steampunk media jules vernes movies

Monday, January 28, 2008

Steampunk Media: Jules Verne’s Movies, Part 1

Last year, one of my earliest polls considered the most popular “modern” Steampunk movie made in the last decade and a half ( ).

However, Mr. OToole did comment on the lack of “classic” Steampunk movies in the poll, and this was by design. Some of the best Steampunk cinema (before it was known as such) took place in the 1950’s, with the Disney corporation making a number of movies capturing the essence of the genre. Later remakes, especially of Julius Verne movies, have proven prolific, if of varying quality.

I had originally intended to consolidate all of the variations of his cinamatographic reproductions into one giant poll, but the length was astounding, with over 14 distinct choices a bit much to read for a relaxing sitting.

As such, I am reducing the options by movie, starting with perhaps the most defining Steampunk movie, “20,000 Leagues under the sea”. For descriptive narrative, I have blatantly plagiarized Amazons descriptions, so my apologies in advance. I will keep the voting open until mid-February, in an effort to garner a larger pool of responses. Without further ado, here are the selections:

(1916 version)

“20,000 Leagues Under the Sea” was the first great special effects spectacular of early cinema. Based on the Jules Verne novel, the story concerns a team of scientists investigating a series of naval disturbances who find the culprit is the Nautilus, a submarine piloted by Captain Nemo, a hate-driven renegade seaman. Over a year-and-a-half in production, “20,000 Leagues Under the Sea” is a colorful recreation of Verne’s science fiction classic.

(1954 Version)
Climb aboard the Nautilus … and into a strange undersea world of spellbinding adventure! Kirk Douglas, Paul Lukas, and Peter Lorre star as shipwrecked survivors taken captive by the mysterious Captain Nemo, brilliantly portrayed by James Mason. Wavering between genius and madness, Nemo has launched a deadly crusade across the seven seas. But can the captive crew expose his evil plan before he destroys the world? Disney’s brilliant Academy Award(R)-winning (1955, Best Art Direction and Best Special Effects) adaptation of Jules Verne’s gripping tale makes 20,000 LEAGUES UNDER THE SEA a truly mesmerizing masterpiece!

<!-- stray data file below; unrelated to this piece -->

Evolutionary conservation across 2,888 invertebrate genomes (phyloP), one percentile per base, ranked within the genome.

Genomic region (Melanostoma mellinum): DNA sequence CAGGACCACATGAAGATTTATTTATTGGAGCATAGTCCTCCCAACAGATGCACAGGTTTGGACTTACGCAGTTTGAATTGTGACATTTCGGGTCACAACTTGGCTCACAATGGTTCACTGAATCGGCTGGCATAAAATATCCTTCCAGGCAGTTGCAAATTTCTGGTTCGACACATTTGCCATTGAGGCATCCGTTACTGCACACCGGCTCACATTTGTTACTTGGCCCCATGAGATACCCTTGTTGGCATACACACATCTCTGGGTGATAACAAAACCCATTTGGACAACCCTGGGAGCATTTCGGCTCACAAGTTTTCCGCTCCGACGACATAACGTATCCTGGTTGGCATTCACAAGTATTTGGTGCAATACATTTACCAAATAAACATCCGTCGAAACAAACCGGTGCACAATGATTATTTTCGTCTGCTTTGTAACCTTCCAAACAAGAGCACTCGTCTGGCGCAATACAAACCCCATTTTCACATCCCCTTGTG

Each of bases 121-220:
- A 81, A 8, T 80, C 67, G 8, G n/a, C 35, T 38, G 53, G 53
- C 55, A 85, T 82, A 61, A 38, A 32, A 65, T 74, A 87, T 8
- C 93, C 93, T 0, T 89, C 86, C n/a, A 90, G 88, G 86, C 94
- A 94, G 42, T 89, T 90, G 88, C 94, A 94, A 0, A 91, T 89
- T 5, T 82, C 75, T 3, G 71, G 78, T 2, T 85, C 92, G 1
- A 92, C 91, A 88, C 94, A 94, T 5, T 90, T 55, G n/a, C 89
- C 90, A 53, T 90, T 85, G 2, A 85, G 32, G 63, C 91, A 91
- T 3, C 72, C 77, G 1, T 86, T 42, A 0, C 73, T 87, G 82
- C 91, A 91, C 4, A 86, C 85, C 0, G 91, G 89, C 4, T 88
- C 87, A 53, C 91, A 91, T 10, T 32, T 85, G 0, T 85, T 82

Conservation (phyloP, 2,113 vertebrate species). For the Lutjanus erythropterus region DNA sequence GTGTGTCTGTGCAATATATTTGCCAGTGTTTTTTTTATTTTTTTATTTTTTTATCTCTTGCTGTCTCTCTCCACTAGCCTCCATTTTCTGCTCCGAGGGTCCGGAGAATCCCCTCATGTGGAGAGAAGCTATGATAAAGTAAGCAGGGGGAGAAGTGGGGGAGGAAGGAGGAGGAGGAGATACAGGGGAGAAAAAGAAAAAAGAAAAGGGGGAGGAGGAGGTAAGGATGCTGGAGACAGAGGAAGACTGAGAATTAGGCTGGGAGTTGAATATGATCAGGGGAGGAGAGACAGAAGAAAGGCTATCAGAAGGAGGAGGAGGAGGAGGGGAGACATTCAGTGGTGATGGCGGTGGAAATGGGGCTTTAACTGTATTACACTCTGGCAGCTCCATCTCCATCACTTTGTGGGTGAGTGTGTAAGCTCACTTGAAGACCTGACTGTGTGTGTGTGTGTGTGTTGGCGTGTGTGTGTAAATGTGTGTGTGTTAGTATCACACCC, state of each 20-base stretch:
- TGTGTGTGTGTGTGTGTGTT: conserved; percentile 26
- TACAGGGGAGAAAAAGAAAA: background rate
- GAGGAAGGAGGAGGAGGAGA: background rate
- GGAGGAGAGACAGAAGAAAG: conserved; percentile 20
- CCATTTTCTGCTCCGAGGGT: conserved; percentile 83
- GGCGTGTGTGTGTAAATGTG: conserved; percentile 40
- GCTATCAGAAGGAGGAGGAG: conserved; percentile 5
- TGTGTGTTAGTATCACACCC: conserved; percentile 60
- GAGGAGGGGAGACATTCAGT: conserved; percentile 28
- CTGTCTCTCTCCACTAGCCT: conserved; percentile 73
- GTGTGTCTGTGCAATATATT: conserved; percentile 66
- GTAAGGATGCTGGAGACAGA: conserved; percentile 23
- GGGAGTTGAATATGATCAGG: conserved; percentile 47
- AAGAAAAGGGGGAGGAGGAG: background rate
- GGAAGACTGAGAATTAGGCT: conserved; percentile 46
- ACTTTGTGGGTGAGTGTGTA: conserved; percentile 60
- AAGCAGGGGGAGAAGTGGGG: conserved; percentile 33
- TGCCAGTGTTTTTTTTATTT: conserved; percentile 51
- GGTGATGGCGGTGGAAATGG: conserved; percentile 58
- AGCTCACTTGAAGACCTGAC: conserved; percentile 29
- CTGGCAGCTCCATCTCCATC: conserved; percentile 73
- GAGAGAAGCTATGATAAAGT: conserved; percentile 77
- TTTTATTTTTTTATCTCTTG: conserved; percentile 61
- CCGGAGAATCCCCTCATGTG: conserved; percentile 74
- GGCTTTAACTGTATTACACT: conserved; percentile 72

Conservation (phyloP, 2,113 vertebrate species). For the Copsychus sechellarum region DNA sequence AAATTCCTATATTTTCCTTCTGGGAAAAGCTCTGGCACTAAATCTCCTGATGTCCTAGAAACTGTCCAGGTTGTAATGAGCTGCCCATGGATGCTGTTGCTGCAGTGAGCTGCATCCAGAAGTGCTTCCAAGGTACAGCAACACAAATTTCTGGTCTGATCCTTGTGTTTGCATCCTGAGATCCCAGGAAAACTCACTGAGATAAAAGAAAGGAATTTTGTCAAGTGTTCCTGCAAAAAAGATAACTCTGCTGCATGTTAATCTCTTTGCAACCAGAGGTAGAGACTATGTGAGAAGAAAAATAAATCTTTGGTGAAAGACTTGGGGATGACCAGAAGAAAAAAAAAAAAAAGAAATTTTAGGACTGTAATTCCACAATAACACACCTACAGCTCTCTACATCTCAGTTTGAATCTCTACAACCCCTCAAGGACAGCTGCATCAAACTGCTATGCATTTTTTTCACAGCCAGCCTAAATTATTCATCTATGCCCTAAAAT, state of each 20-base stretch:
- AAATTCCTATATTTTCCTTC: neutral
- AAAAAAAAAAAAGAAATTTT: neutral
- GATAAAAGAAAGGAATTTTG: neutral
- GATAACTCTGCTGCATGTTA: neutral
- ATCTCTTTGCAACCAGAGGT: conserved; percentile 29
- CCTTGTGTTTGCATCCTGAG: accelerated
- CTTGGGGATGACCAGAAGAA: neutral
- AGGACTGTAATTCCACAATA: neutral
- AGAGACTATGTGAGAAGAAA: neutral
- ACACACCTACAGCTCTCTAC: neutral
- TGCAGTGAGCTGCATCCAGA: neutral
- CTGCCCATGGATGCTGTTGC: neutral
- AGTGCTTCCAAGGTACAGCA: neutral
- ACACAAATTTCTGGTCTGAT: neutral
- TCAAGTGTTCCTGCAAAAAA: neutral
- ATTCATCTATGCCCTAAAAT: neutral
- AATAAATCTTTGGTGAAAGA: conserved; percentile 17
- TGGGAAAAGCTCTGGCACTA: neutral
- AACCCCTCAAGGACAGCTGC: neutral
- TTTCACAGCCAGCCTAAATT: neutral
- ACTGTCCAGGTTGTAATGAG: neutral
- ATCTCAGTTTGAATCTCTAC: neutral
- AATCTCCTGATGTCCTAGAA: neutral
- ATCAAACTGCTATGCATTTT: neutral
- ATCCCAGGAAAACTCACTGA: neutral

(1996 Version)
Any interpretation of Jules Verne’s novel will have limitations. Mostly, this is due to the fact that our images of his fantastic technologies are colored by our own experience with what would be his future. Thus, the inside of the Nautilus becomes cheesy (the 1950s Disney version), or too close to reality (League of Extraordinary Gentlemen). This film, however, does a good job of tempering Verne’s own time with ours. The ships in the film look very period – including the Nautilus.

Moreover, the story line itself, while modified, does a good job of portraying the complexity of Nemo’s character, leaving the viewer (like Professor Aronnax) torn between admiration and disdain. Yet, this is a television version – thus we see romance and jealousy introduced into the story. Instead of a faithful servent, the Professor is accompanied by his beautiful daughter (Julie Cox), leading to contention between Nemo and the whaler Ned Land. If you are a purist, the story changes may be aggravating.

(1997 Version)

The year is 1886 and New England’s fishing harbor is the scene for a “creature of unknown origin” destroying all ships at sea. It is the job of a curious marine expert, Professor Pierre Aronnax (Patrick Dempsey from the hit TV show “Grey’s Anatomy”) and the iron-willed sailor, Ned Land (Bryan Brown) to learn the truth of the “monster” roaming the depths of the ocean. Their discovery begins when they encounter the reclusive Captain Nemo (Academy Award Winner Michael Caine) and learn of his surprising relationship with the terrorizing “creature” and all the other secrets lurking in the waters.


Brangus Weir

My God! the Kirk Douglas thing was done in 1954? That was always one of my favorites, but I thought it was more mid sixty’s.

Dr. Rafael Fabre

LOL! Perhaps is is *50* years old, but still the best one (though a bit hammy at times!)

Skusting Dagger

20,000 Leagues, in any inception, has always been such a favorite of mine. I have super fond memories of having ridden in the Nautilus at Disneyland in Aneheim back around 1968. Was so disappointed to have seen that it had disappeared when I was at Walt Disney World around twelve years ago.
I picked up this particular volume a couple years ago and found it to be an utter joy!

Eduard Korhonen

Having just seen the 1954 version on Channel 5 in the UK, I have changed my vote to that one 🙂